Mobile app may be helpful in overcoming alcoholism

mhealth mobile app

A recent study has indicated that individuals recovering from alcohol abuse may benefit from this application.

The results of a study that was recently conducted have shown that a mobile app that is geared toward keeping people sober when they are recovering from alcohol abuse, have shown that users of the application tend to cut back on the number of days that they fail to remain sober.

The smartphone app was designed to help recovering alcohol abusers to abstain.

The research showed that the people who used the mobile app and who were recovering alcohol abusers were more likely to participate in total abstinence from drinking. They took advantage of a number of useful tools such as guided relaxation techniques, as well as alerts that advise them of local issues that could threaten their recovery, such as proximity to bars.

The mobile app developer behind this product based it on approximately thirty years of research.

mhealth mobile appAccording to the app’s developer, David Gustafson, “The system we have is the product of about 30 years of research.” He is also the lead author of the study, which was issued by the University of Wisconsin-Madison’s Center for Health Enhancement Systems Studies.

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Gustafson and his JAMA Psychiatry colleagues claimed that only about one quarter of recovering alcoholics will actually be able to continue to abstain from the consumption of alcohol throughout the entire first year of their recovery. They wrote that studies that had previously been conducted have determined that ongoing alcoholism treatments help to ensure improved incomes. However, the number of options that are actually available for individuals after they have left a rehab center is limited.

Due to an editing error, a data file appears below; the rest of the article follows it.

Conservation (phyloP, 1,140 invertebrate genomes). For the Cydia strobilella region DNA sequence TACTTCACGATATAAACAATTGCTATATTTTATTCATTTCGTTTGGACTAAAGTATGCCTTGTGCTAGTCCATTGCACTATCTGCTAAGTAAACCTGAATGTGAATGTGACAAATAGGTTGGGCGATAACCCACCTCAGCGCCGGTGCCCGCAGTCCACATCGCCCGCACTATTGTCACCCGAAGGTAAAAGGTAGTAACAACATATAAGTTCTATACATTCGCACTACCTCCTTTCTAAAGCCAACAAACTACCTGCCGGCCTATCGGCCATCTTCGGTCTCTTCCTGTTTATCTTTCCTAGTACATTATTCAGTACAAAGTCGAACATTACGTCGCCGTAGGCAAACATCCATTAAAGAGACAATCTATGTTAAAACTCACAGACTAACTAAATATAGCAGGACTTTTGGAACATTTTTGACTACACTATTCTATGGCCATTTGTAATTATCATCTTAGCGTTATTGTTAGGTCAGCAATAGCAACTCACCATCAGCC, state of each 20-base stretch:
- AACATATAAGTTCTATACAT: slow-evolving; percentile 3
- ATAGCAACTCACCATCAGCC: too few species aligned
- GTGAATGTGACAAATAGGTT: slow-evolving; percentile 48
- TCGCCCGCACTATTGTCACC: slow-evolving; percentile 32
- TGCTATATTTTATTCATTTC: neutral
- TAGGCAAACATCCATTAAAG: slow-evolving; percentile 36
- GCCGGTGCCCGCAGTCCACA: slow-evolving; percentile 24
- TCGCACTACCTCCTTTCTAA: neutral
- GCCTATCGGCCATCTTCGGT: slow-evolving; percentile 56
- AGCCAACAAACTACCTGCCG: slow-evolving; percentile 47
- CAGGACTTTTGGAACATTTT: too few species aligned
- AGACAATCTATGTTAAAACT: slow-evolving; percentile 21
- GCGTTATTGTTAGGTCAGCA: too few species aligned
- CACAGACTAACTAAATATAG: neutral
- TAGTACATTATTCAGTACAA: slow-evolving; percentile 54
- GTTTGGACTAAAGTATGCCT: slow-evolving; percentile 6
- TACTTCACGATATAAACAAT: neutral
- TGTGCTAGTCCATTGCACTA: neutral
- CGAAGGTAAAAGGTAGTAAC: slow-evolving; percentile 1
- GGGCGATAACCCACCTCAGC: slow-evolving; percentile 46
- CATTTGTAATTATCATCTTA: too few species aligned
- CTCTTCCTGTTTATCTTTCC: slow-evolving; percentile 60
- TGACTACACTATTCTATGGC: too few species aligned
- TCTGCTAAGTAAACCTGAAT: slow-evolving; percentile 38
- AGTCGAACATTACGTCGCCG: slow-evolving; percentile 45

The primary struggle that these individuals face is that once they are out of a very regimented rehabilitation program, there isn’t much else available to them. There is nothing to replace the level of support that they had required until then.

The study involved the participation of 349 adults who were on their way out of rehabilitation centers for alcoholism. These individuals were divided into two groups. The first was made up of 179 people who received the typical post-rehabilitation treatment. The second was of 170 people who received that same treatment, in addition to the Addiction-Comprehensive Health Enhancement Support System (A-CHESS) mobile app access, for eight months.

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